Winston Churchill
To the people of Oslo
Rådhusbalkongen, Oslo, 13. mai 1948
Kilde: "Churchill's visit to Norway" (J.W.Cappelen 1949, s. 38-40)

Your Majesty, Your Royal Highness, Mister Deputy Lord Mayor, Citizens of Oslo here assembled,

It is a great joy to me to receive your most kindly welcome, and indeed I feel, or should feel, overwhelmed by all the tributes you have paid to me, but for the fact that I know that I receive your welcome and your tributes, not because of my own self, but for the fact that I know I receive your welcome and your tributes, not because of my own self, but because I have faithfully tried to serve great causes, faithfully tried to uphold to the best of my ability, and with the support of my country and nation, those causes of freedom, of human dignity and honour, upon which the whole purpose of our life here on earth depends.

I am deeply indebted to His Majesty for his gracious hospitality and all the honour he has shown me. In our country, in our island home in England, we have never been invaded for a thousand years not since the gentleman whose statue has been erected in this hall came over a thousand years ago - well, we won't quarrel about it. In our country, in our island, we are a crowned democracy. The monarch is the servant of the people. We are a country, and you are a country, were the people own the government, and the government not the people. There is a great division in human minds and in modern controversies upon this point, but I am certain that the people of this hardy North will ever uphold the principles of human freedom, the right to free thought, to free speech, to the representation of the people, to the faithful accomplishment of the people's will as it may be manifested, to the proper guidance that is given by those who have experience or gifts, and to the working out of progress into the future, with all respect for the great traditions and glories that have been gathered together by the toils and by the sufferings of the past.

Citizens of Oslo, you had a hard experience in the war. You were fallen upon in a shameful manner, in a treacherous manner. You did your utmost all through, and when you could do no more in Norway than maintain a sullen and inflexible defiance of your conquerors, still your ships went across the seas and carried the necessary supplies in the teeth of the U-boats, which was one of the great contributory factors in final ultimate victory.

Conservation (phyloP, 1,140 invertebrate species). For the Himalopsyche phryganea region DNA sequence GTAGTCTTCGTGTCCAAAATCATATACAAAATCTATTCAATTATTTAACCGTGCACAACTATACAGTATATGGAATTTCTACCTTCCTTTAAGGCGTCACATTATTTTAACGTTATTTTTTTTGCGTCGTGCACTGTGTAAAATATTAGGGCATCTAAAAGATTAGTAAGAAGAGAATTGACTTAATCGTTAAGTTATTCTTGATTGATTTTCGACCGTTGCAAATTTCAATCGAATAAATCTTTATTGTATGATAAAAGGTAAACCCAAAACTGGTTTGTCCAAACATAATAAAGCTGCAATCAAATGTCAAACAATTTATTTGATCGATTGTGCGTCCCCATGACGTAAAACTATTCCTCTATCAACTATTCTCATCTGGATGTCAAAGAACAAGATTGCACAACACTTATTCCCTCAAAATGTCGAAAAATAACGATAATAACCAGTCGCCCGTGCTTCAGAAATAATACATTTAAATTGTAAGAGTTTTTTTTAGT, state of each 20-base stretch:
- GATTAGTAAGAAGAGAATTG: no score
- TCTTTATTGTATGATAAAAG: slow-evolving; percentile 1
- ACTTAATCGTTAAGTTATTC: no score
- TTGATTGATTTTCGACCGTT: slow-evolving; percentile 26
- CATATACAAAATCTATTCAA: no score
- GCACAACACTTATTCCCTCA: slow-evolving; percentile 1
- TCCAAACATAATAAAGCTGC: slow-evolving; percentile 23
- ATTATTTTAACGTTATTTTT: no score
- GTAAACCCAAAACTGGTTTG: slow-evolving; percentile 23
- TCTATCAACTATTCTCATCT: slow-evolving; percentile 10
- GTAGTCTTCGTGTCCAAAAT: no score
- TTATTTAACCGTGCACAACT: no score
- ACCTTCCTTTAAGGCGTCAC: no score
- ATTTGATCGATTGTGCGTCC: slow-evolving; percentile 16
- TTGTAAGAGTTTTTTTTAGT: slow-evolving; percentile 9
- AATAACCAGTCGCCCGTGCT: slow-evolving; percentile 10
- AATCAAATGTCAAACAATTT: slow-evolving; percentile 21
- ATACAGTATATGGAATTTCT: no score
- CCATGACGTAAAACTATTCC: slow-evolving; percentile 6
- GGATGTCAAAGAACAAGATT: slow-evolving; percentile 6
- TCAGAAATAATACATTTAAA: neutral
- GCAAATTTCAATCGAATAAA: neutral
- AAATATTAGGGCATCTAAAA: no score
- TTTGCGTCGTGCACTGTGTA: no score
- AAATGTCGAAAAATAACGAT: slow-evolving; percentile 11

I am glad to be here this afternoon to thank you all for the part you played, but also to urge you never to forget that life is one continuous effort. The careful choosing of the great purposes which men and women need to fulfil in their lives, and for which they are ready to sacrifice their lives, is the foundation of all decent society; it is the foundation of the happy lives which may be enjoyed - which God Almighty meant to be enjoyed - by all his creatures, wherever they may live, under whatever sky or climate they may dwell. That is the message which wish to bring you, which you already have in your hearts, which I bring you from my own country. But here I feel myself and I find myself in harmony and in company with a great volume of thoughts and inspiration. Why should the poor, struggling, toiling masses of the world, why should they always be harassed and wanted by one kind of oppression after another? Why should they be herded in masses and hurled against another lot of people just as good and well-meaning as they are themselves, if they could only talk it over? No, let us have clear principles. The principles of freedom, the principles of democratic government, the principles of the will of the people, fairly and freely expressed, shall prevail and be corrected as may be by the march of events.

I am proud indeed to come here, my Lord Mayor, - for such you are in the absence of your chief - I am proud to be invited to come here and address this immense audience of thousands and thousands of human beings. I can assure you that the kindness with which you treat me does not make me vain or conceited, because I know that it is not because of my personality, such as it may be, it is because I have become associated, by the grace of God, with some of the causes which are most precious to mankind, and which will ever find their faithful servants and champions in the people of Norway.